Imagine if a brand regularly involved their customers and community in content creation and the inspiration to share and engage that would result. Focus a lot more on promoting and sharing your content. Ask your audience what they want. You also need to stand out as a brand. Secondly, spend less time creating more content and more time creating compelling content that addresses a subject like no other piece of content on that topic has thus far. These will future-proof your marketing. This can come in the form of media outreach, influencer marketing, and native advertising via social, email, programmatic, and editorial.” – Co-founder and VP of Audience Ron Sela “To future proof content, you should always ask yourself four questions while creating or reviewing the content. Additionally, visuals are important in the next stage of social media and content marketing. Think better content. Bring together data about your content, your customers or users, and your business to inform your content strategy now and evolve or optimize it over time.
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Two years ago, well-known blogger Mark Schaefer coined the term “content shock” to describe an inevitable reality in the digital marketing world: too much content and not enough time to consume all of it.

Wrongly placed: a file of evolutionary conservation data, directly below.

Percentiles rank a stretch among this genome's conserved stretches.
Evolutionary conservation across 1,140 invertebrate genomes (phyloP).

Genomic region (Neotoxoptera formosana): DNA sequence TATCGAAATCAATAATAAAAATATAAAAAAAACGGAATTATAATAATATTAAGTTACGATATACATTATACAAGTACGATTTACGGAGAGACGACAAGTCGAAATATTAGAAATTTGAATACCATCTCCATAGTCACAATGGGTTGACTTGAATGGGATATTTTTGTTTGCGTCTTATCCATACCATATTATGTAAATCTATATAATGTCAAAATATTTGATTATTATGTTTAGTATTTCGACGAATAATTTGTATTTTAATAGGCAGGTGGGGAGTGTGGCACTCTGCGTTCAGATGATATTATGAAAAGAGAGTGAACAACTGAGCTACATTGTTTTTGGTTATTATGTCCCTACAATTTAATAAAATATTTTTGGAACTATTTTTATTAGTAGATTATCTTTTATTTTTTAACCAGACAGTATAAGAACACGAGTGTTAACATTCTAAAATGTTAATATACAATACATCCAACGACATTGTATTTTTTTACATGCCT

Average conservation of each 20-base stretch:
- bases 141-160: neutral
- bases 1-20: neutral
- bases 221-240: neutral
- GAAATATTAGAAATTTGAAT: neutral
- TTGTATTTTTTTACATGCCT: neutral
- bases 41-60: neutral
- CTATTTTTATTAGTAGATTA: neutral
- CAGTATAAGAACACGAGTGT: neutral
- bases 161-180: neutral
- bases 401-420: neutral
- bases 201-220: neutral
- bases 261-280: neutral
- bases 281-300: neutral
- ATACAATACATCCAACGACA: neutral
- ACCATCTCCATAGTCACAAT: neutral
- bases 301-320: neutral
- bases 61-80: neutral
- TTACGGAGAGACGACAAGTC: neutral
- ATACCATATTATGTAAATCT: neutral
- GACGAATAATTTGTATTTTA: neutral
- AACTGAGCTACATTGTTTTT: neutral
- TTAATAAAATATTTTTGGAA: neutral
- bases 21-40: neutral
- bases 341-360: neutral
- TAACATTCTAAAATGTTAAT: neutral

Using simple economic terms, he argued that the “supply” of web content is doubling every nine to 24 months, while “demand”—which is Internet users’ ability to consume content—is finite. Even if mobile devices have allowed us to increase media usage to 12 hours and nine minutes per day, there’s only so much texting and tweeting we can do during the wee hours of the night.
Content creators have known for a while now that a big problem has been looming on the horizon. But much like climate change deniers, some were hoping the uncomfortable truth would go away and that, somehow, the possibilities of content creation would be limitless.
They were wrong.
Content shock is a real thing, and it’s already here. (highlight to tweet) Nowadays, it’s no longer enough to produce “great content”—you have to give it legs through a combination of factors, such as influencer marketing, brand development, and social proof.